Changes introduced by the government to streamline the death registration process during the current lockdown have been successfully implemented and had a positive impact on the service in Kent.
Ensuring death registrations are completed effectively is a necessary part of our society and like everything this has had to adapt to the changes required as a result of the Coronavirus epidemic. It is no longer possible to book an appointment to have a face-to-face appointment with a KCC registrar. Instead, a Medical Certificate of Cause of Death (MCCD) is sent online from the relevant doctor, hospice or hospital to a new central inbox, from where the details are forwarded to one of the 12 registration locations.
The Medical Certificate of Cause of Death and contact details of the person who will register the death, which is most commonly a relative of the deceased, enable the KCC registrar to contact them to complete the registration so arrangements for the funeral can go ahead.
Tina Bray, one of KCC’s four Quality and Standards Officers, responsible for ensuring the legislation and delivery of the county’s registration service, said the new ways of working and procedures were in place just a few days after the government announced the revised legislation.
The removal of the face-to-face appointment, which usually took at least 30 minutes, meant that the registrars can now check the paperwork, including the MCCD, before contacting the person registering the death by phone. This has saved time, helped keep staff safe and reduced inconvenience for both parties and streamlined the process.
“Generally, I think the changes have been welcomed by most people, including the person registering the death who often find the process very stressful.” The team of customer services Officers have adapted quickly to the changes and are working every day to make the process of registering a death as smooth as possible at what is such a difficult time for informants only heightened by the current pandemic.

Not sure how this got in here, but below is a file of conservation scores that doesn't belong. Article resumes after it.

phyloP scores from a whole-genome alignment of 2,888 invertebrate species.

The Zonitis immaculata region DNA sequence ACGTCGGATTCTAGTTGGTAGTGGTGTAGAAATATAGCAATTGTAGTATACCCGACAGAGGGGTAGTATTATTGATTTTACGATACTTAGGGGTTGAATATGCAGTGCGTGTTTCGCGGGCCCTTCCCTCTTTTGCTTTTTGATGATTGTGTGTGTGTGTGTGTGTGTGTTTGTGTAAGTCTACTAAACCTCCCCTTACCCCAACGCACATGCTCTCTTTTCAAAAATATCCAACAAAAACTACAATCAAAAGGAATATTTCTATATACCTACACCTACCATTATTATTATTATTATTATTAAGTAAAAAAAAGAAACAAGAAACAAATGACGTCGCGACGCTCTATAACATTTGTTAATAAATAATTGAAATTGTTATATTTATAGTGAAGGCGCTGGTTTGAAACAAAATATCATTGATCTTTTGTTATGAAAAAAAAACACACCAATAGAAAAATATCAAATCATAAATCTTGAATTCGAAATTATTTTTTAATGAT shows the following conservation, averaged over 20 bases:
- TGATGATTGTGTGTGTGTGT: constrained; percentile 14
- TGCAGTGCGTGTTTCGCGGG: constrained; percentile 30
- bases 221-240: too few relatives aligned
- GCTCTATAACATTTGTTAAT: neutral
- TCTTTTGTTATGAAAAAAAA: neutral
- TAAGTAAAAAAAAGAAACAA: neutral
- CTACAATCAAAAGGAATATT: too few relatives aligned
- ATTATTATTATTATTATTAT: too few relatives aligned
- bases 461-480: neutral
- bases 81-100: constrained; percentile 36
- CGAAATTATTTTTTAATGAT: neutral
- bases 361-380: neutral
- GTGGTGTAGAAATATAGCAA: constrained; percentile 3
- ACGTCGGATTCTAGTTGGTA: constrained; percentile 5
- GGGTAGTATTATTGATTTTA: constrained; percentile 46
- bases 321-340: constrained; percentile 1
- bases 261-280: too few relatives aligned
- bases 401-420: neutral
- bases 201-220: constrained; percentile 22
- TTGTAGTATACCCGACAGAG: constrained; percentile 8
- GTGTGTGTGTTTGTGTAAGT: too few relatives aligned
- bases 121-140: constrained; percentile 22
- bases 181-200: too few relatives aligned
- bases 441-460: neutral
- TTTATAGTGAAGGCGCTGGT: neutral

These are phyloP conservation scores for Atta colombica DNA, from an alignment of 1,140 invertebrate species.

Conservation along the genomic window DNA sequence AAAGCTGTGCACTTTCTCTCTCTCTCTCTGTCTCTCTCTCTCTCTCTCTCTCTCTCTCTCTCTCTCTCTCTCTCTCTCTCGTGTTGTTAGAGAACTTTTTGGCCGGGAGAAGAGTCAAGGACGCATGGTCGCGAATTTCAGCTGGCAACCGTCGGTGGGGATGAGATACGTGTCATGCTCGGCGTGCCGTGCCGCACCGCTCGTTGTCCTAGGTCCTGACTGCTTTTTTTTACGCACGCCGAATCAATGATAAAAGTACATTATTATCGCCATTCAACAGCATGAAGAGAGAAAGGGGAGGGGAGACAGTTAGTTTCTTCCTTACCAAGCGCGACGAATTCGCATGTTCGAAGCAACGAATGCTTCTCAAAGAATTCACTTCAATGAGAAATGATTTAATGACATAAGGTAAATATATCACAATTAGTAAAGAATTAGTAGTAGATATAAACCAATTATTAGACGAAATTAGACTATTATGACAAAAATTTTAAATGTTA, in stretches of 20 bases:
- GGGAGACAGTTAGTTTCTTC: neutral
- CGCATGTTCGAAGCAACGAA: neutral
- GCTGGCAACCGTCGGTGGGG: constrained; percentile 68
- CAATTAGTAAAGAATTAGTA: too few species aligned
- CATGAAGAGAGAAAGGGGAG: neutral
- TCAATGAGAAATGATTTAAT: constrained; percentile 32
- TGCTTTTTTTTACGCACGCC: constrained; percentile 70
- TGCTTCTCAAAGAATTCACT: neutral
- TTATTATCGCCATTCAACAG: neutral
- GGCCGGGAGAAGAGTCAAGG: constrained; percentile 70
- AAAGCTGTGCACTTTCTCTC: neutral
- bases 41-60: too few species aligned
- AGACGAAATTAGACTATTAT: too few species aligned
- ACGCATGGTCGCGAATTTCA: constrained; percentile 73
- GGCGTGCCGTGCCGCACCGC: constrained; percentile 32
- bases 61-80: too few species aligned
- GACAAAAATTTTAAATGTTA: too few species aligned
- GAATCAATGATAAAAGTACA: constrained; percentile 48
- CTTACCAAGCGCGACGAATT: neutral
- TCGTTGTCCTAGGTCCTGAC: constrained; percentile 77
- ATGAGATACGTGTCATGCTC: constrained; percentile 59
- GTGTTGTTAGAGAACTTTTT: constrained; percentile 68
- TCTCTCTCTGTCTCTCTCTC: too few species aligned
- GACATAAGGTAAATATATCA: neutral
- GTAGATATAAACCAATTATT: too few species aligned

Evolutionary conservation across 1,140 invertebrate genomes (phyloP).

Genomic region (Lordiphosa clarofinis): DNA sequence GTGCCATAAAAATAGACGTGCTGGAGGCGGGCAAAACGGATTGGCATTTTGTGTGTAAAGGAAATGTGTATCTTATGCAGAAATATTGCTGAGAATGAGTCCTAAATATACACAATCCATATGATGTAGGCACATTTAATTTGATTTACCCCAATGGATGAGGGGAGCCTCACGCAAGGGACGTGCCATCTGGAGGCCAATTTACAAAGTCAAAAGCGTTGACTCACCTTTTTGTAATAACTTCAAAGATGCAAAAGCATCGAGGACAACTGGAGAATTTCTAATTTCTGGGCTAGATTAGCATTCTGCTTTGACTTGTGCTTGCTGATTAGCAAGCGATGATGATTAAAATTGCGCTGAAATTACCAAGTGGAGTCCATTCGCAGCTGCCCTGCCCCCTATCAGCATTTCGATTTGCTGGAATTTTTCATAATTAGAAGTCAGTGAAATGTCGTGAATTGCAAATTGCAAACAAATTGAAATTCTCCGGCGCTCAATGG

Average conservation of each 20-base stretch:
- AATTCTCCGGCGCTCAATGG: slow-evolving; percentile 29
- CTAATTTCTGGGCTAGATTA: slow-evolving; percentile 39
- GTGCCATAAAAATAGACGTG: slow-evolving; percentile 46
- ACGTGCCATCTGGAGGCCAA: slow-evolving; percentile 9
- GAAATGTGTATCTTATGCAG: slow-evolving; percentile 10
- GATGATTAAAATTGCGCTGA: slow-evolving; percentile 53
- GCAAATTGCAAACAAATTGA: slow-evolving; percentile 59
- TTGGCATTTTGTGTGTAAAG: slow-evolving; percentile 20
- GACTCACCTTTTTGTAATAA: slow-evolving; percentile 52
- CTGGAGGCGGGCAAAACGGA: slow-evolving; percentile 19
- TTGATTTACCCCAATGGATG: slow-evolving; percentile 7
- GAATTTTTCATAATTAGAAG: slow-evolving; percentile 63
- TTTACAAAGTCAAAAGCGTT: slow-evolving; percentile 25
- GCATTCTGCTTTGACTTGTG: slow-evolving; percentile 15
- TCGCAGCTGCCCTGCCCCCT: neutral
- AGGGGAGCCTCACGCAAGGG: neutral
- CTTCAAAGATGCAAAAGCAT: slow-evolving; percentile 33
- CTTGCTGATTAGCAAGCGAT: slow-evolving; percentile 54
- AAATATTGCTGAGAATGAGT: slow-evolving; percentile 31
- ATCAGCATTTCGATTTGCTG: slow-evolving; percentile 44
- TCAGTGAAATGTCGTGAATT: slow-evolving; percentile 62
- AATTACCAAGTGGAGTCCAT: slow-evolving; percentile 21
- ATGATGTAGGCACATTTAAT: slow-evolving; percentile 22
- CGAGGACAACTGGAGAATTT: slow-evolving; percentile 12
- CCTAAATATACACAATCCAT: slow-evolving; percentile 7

One of the messages received by the Registration Service said : “What a marvellous way of doing things. This way is so much better than before; it was all a bit of a faff in that you had to try to get the death certificate from the doctor, then get the appointment booked. The fact that you are calling people in their own homes is great.”
“I expect an awful lot will be learnt from the process going forward and things may change – I do realise it must make a lot more work for yourselves. Thank you so much for all your care and attention today, it’s been exemplary.”
After registration, a certificate for burial or cremation is emailed to the relevant funeral director or crematorium, and Tina said funeral directors, hospitals, doctors and bereavement teams had been very supportive and helpful in adapting to the changes.
The legislation that enables this new way of working could be in place for the next two years, but it is unclear whether the old system would return, considering the successful and relatively smooth implementation of the changes.
The people who can register a death are a relative of the deceased; a person who was present at the death; an administrator at the hospital where the person died; or a funeral director.
The registration process is free, although there is a charge for copies of the death certificate.